Then last week, icing sugar became the newest fad in Reagan’s ongoing love for household powders. At breakfast, we give Reagan a choice between syrup or powdered sugar on her waffles. Every morning, Reagan watches as either Marlee or I reach a spoon into a large bag of powdered sugar and sprinkle her waffles with its powder. On one particular morning last week, Marlee walked into the kitchen to find that Reagan had emptied the whole bag of icing sugar on top of her stuffed animals.

“Kind of snowing outside!” she exclaimed, marveling in her skilled pronunciation. For Reagan, who struggled with speech for so long, her independent ability to express herself is still remarkable for us all.

Marlee surveyed the room – stuffed animals were caked with a thick, sticky layer of icing sugar. Reagan’s hands and face were covered with a fine dusting. And the table and floor were a pasty, gooey disaster. Marlee was furious. Not knowing what else to do, she picked up the stuffed animals and threw them onto the front porch outside.

Once the kitchen was cleaned up, Marlee looked outside to the animals. They were coated in a gummy paste of snowy sugar, but she just couldn’t bear the idea of throwing them in the garbage. Some of these toys are Reagan’s favorites and she loves them dearly. Instead of being thrown out, Reagan’s filthy, sticky animals have been hidden away in the bathroom waiting to be cleaned for weeks. They will get cleaned up and returned to Reagan’s possession soon enough, waiting for another “kind of snowy day” to come along. But, in the meantime, I will smile every time I think of our little girl beaming at her ability to express her imaginative play to Marlee, and anyone else who will listen.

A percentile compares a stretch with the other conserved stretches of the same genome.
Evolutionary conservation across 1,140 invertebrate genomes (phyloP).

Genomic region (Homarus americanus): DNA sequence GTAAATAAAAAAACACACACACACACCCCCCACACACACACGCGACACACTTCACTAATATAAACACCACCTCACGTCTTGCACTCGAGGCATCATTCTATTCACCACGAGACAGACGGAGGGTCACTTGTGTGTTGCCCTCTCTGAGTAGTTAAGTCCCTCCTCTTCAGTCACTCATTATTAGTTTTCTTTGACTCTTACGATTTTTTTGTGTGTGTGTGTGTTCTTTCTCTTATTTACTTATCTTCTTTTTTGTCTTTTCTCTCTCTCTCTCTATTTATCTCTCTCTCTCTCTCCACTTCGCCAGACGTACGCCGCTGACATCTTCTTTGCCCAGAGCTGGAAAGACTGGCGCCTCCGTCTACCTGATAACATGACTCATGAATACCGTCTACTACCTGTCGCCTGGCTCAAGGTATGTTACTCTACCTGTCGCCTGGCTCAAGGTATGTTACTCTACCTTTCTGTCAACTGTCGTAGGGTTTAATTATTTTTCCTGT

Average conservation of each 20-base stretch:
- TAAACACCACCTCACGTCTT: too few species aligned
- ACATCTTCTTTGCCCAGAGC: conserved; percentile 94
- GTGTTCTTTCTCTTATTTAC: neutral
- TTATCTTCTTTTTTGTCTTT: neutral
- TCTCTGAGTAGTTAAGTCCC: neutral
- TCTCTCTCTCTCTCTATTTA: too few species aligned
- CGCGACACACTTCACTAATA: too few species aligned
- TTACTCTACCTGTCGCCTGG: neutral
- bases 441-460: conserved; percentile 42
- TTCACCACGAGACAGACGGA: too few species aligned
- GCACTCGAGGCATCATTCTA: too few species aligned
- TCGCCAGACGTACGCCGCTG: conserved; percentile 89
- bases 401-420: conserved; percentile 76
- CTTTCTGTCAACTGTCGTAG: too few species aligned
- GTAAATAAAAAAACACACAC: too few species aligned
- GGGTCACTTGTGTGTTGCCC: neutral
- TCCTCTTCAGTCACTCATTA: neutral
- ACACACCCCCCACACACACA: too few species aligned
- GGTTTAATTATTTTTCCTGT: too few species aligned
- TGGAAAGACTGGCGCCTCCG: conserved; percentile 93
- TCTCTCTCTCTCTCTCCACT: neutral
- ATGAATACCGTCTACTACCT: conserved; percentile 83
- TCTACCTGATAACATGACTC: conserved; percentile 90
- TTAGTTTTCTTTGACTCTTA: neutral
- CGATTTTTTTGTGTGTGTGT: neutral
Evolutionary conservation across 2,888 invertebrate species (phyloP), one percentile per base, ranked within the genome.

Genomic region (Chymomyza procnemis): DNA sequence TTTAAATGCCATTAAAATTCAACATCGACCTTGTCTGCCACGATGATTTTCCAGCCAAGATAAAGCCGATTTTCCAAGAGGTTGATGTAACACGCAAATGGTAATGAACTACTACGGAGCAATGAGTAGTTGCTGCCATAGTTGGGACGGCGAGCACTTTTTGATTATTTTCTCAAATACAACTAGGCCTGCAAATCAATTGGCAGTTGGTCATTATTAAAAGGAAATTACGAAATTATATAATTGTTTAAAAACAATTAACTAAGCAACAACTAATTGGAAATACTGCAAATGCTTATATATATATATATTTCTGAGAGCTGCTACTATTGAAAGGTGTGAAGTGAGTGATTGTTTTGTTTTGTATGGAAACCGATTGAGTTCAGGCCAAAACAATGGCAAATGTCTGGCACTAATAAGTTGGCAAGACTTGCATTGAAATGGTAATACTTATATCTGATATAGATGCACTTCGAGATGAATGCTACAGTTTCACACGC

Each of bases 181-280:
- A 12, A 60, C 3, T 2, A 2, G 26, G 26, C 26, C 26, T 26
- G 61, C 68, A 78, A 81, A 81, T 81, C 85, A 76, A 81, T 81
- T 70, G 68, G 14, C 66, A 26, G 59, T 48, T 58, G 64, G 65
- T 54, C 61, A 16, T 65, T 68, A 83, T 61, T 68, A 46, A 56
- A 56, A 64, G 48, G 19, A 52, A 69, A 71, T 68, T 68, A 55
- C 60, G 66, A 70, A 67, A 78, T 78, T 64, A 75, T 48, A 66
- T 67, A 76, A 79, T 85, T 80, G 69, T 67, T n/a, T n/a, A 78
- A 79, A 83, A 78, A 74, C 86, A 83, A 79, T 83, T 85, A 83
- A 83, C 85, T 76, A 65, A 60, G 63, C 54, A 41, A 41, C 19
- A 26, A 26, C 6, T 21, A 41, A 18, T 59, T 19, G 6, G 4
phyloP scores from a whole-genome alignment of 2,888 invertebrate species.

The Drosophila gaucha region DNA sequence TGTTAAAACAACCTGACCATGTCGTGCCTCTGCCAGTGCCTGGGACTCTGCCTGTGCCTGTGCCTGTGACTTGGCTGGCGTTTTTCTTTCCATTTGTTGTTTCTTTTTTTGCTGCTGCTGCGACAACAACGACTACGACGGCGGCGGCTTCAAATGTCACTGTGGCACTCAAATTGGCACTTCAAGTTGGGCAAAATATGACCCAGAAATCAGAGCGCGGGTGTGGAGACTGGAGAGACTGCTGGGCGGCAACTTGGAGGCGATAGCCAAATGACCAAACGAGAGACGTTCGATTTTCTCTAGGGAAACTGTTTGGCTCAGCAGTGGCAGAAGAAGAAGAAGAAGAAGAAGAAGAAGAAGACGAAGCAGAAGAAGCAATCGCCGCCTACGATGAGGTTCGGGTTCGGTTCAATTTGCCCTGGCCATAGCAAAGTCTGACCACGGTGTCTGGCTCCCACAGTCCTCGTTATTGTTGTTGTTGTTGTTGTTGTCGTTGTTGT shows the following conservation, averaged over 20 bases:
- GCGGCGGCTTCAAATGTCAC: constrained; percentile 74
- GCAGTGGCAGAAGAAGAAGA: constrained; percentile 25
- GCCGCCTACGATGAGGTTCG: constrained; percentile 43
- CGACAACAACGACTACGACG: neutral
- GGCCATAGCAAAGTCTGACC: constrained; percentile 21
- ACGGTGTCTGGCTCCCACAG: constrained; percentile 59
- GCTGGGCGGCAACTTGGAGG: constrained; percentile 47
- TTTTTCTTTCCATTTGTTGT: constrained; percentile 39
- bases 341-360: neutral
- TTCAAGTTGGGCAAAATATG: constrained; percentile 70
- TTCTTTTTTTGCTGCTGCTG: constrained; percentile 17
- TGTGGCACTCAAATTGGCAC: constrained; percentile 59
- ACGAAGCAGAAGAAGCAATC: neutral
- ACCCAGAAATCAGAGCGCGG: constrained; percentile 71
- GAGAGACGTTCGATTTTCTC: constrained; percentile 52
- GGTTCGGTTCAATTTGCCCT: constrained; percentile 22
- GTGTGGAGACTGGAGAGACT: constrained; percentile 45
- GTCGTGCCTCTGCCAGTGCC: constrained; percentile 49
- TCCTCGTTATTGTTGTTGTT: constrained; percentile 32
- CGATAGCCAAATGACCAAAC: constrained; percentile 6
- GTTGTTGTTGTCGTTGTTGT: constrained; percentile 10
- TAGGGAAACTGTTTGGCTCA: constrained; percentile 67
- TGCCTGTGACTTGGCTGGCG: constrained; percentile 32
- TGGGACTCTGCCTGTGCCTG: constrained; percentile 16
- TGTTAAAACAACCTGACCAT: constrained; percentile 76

--This text refers to an alternate Paperback edition.


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Product Details

  • Paperback: 194 pages
  • Publisher: CreateSpace Independent Publishing Platform (September 6, 2013)
  • Language: English
  • ISBN-10: 1492277126
  • ISBN-13: 978-1492277125
  • Product Dimensions: 6 x 0.4 x 9 inches
  • Shipping Weight: 12.5 ounces
  • Average Customer Review: 4.9 out of 5 stars  See all reviews (50 customer reviews)
  • Amazon Best Sellers Rank: #5,176,097 in Books (See Top 100 in Books)

Customer Reviews

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Most Helpful Customer Reviews

4 of 4 people found the following review helpful By Paulette Mahurin on October 26, 2014
Format: Kindle Edition